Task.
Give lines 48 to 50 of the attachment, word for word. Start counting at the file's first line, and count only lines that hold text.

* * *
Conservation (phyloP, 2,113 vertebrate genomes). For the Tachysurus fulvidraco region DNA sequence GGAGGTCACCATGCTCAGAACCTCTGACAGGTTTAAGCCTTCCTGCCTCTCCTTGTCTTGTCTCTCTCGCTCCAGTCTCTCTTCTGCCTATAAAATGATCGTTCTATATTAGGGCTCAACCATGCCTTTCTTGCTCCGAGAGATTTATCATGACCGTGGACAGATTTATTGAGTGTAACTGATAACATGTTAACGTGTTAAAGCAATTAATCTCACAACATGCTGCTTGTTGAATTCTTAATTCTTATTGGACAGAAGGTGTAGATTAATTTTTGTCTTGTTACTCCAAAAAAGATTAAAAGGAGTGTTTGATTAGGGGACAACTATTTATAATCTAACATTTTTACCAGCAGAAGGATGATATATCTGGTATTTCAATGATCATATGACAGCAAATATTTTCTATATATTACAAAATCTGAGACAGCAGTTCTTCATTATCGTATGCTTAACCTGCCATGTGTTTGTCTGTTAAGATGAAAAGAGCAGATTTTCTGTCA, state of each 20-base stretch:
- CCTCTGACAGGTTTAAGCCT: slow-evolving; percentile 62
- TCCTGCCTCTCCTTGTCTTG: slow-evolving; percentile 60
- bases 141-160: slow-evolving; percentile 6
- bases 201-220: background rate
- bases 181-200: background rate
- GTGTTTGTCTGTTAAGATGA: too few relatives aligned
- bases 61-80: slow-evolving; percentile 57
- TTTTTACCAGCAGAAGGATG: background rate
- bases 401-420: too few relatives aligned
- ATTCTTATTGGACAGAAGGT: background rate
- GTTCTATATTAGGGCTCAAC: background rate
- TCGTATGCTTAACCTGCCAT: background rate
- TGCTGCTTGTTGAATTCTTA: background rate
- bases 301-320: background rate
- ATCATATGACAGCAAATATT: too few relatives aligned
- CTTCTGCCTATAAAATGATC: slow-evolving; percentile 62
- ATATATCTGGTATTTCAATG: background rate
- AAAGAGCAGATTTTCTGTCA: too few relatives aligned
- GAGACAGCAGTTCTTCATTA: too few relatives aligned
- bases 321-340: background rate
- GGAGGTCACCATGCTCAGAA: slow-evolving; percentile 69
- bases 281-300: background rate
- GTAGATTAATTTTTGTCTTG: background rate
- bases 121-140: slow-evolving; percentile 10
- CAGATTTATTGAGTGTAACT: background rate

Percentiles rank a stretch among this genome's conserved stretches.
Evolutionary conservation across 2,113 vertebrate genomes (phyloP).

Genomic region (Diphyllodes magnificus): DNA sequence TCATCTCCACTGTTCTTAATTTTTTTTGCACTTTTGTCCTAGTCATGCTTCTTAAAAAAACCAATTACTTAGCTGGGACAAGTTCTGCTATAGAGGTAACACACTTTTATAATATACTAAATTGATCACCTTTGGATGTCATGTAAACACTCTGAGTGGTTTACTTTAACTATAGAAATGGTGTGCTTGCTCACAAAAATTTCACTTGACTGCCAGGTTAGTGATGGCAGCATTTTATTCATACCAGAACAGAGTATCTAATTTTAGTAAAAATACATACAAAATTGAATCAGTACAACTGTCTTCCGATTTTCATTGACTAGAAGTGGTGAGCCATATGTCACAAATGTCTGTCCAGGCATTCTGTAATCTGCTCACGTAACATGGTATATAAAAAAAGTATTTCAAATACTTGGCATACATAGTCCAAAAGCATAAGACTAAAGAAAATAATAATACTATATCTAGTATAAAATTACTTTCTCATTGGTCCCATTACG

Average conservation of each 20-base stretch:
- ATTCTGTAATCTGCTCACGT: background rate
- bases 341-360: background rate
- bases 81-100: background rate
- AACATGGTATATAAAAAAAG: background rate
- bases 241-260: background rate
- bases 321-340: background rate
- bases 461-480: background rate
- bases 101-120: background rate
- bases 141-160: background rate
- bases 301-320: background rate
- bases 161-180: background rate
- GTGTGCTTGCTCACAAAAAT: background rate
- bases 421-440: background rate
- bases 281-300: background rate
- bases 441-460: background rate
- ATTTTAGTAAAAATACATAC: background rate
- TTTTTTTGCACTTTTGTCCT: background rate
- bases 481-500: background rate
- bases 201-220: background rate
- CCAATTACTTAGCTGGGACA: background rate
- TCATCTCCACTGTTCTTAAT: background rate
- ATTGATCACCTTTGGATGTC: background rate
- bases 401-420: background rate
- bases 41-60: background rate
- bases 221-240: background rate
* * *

- bases 481-500: background rate
- bases 201-220: background rate
- CCAATTACTTAGCTGGGACA: background rate